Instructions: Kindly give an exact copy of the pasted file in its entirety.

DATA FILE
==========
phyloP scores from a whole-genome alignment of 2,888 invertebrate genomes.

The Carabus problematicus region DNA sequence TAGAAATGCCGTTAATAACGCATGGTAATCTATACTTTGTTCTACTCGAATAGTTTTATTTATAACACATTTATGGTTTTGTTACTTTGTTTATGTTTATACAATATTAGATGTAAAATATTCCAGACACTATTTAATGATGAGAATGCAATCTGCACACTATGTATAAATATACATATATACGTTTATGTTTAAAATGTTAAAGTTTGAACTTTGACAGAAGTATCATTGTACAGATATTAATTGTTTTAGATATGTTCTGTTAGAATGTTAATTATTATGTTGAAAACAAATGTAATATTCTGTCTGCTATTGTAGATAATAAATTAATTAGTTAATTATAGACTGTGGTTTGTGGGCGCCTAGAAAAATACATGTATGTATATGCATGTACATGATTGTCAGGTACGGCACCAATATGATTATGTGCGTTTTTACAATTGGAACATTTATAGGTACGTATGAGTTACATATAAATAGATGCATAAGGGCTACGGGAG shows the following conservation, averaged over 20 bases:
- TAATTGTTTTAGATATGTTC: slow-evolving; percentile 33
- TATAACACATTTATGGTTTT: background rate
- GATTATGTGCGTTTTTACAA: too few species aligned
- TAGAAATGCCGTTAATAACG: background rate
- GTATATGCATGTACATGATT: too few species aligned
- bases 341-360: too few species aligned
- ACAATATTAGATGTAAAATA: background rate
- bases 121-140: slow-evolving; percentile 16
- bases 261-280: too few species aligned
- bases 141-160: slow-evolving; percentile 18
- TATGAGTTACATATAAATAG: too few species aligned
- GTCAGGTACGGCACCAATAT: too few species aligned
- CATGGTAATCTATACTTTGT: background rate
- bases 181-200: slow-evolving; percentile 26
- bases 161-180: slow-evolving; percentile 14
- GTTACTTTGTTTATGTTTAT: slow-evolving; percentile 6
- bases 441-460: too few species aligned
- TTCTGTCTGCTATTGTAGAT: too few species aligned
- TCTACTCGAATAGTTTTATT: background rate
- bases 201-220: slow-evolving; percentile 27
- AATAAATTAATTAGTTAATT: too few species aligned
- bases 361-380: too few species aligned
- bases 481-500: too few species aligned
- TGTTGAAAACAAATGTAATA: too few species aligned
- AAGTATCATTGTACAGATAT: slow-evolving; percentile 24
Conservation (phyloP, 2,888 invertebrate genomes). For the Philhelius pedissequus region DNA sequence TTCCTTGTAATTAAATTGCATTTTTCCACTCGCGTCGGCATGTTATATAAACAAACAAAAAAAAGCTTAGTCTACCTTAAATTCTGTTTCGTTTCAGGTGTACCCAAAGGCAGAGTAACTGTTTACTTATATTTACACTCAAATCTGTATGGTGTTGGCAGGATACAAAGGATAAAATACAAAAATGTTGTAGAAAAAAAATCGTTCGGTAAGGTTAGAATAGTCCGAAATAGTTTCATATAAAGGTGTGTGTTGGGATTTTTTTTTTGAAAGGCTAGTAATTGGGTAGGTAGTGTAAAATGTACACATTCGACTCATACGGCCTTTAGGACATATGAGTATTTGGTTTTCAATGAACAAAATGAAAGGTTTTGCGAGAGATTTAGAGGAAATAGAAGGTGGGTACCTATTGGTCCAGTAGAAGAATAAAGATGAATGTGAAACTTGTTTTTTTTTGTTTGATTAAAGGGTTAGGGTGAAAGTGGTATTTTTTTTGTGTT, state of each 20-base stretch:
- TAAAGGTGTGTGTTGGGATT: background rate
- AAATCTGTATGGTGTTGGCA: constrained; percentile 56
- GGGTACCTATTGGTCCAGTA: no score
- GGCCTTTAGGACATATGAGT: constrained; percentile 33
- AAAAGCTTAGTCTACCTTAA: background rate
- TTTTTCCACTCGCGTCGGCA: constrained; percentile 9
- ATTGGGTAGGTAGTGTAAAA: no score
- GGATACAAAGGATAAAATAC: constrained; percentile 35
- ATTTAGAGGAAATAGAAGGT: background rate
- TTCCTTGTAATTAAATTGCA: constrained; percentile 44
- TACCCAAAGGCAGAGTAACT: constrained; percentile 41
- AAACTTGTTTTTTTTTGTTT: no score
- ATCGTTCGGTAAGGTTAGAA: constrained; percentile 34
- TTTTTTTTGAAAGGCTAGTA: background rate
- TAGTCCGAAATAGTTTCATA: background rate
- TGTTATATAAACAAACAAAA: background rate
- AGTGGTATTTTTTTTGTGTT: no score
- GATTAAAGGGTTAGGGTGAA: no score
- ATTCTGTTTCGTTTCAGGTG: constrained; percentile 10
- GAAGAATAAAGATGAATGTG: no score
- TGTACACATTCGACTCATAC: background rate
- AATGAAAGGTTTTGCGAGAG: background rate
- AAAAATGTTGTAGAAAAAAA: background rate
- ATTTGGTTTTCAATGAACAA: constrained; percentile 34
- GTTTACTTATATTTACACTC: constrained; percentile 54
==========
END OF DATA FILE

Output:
phyloP scores from a whole-genome alignment of 2,888 invertebrate genomes.

The Carabus problematicus region DNA sequence TAGAAATGCCGTTAATAACGCATGGTAATCTATACTTTGTTCTACTCGAATAGTTTTATTTATAACACATTTATGGTTTTGTTACTTTGTTTATGTTTATACAATATTAGATGTAAAATATTCCAGACACTATTTAATGATGAGAATGCAATCTGCACACTATGTATAAATATACATATATACGTTTATGTTTAAAATGTTAAAGTTTGAACTTTGACAGAAGTATCATTGTACAGATATTAATTGTTTTAGATATGTTCTGTTAGAATGTTAATTATTATGTTGAAAACAAATGTAATATTCTGTCTGCTATTGTAGATAATAAATTAATTAGTTAATTATAGACTGTGGTTTGTGGGCGCCTAGAAAAATACATGTATGTATATGCATGTACATGATTGTCAGGTACGGCACCAATATGATTATGTGCGTTTTTACAATTGGAACATTTATAGGTACGTATGAGTTACATATAAATAGATGCATAAGGGCTACGGGAG shows the following conservation, averaged over 20 bases:
- TAATTGTTTTAGATATGTTC: slow-evolving; percentile 33
- TATAACACATTTATGGTTTT: background rate
- GATTATGTGCGTTTTTACAA: too few species aligned
- TAGAAATGCCGTTAATAACG: background rate
- GTATATGCATGTACATGATT: too few species aligned
- bases 341-360: too few species aligned
- ACAATATTAGATGTAAAATA: background rate
- bases 121-140: slow-evolving; percentile 16
- bases 261-280: too few species aligned
- bases 141-160: slow-evolving; percentile 18
- TATGAGTTACATATAAATAG: too few species aligned
- GTCAGGTACGGCACCAATAT: too few species aligned
- CATGGTAATCTATACTTTGT: background rate
- bases 181-200: slow-evolving; percentile 26
- bases 161-180: slow-evolving; percentile 14
- GTTACTTTGTTTATGTTTAT: slow-evolving; percentile 6
- bases 441-460: too few species aligned
- TTCTGTCTGCTATTGTAGAT: too few species aligned
- TCTACTCGAATAGTTTTATT: background rate
- bases 201-220: slow-evolving; percentile 27
- AATAAATTAATTAGTTAATT: too few species aligned
- bases 361-380: too few species aligned
- bases 481-500: too few species aligned
- TGTTGAAAACAAATGTAATA: too few species aligned
- AAGTATCATTGTACAGATAT: slow-evolving; percentile 24
Conservation (phyloP, 2,888 invertebrate genomes). For the Philhelius pedissequus region DNA sequence TTCCTTGTAATTAAATTGCATTTTTCCACTCGCGTCGGCATGTTATATAAACAAACAAAAAAAAGCTTAGTCTACCTTAAATTCTGTTTCGTTTCAGGTGTACCCAAAGGCAGAGTAACTGTTTACTTATATTTACACTCAAATCTGTATGGTGTTGGCAGGATACAAAGGATAAAATACAAAAATGTTGTAGAAAAAAAATCGTTCGGTAAGGTTAGAATAGTCCGAAATAGTTTCATATAAAGGTGTGTGTTGGGATTTTTTTTTTGAAAGGCTAGTAATTGGGTAGGTAGTGTAAAATGTACACATTCGACTCATACGGCCTTTAGGACATATGAGTATTTGGTTTTCAATGAACAAAATGAAAGGTTTTGCGAGAGATTTAGAGGAAATAGAAGGTGGGTACCTATTGGTCCAGTAGAAGAATAAAGATGAATGTGAAACTTGTTTTTTTTTGTTTGATTAAAGGGTTAGGGTGAAAGTGGTATTTTTTTTGTGTT, state of each 20-base stretch:
- TAAAGGTGTGTGTTGGGATT: background rate
- AAATCTGTATGGTGTTGGCA: constrained; percentile 56
- GGGTACCTATTGGTCCAGTA: no score
- GGCCTTTAGGACATATGAGT: constrained; percentile 33
- AAAAGCTTAGTCTACCTTAA: background rate
- TTTTTCCACTCGCGTCGGCA: constrained; percentile 9
- ATTGGGTAGGTAGTGTAAAA: no score
- GGATACAAAGGATAAAATAC: constrained; percentile 35
- ATTTAGAGGAAATAGAAGGT: background rate
- TTCCTTGTAATTAAATTGCA: constrained; percentile 44
- TACCCAAAGGCAGAGTAACT: constrained; percentile 41
- AAACTTGTTTTTTTTTGTTT: no score
- ATCGTTCGGTAAGGTTAGAA: constrained; percentile 34
- TTTTTTTTGAAAGGCTAGTA: background rate
- TAGTCCGAAATAGTTTCATA: background rate
- TGTTATATAAACAAACAAAA: background rate
- AGTGGTATTTTTTTTGTGTT: no score
- GATTAAAGGGTTAGGGTGAA: no score
- ATTCTGTTTCGTTTCAGGTG: constrained; percentile 10
- GAAGAATAAAGATGAATGTG: no score
- TGTACACATTCGACTCATAC: background rate
- AATGAAAGGTTTTGCGAGAG: background rate
- AAAAATGTTGTAGAAAAAAA: background rate
- ATTTGGTTTTCAATGAACAA: constrained; percentile 34
- GTTTACTTATATTTACACTC: constrained; percentile 54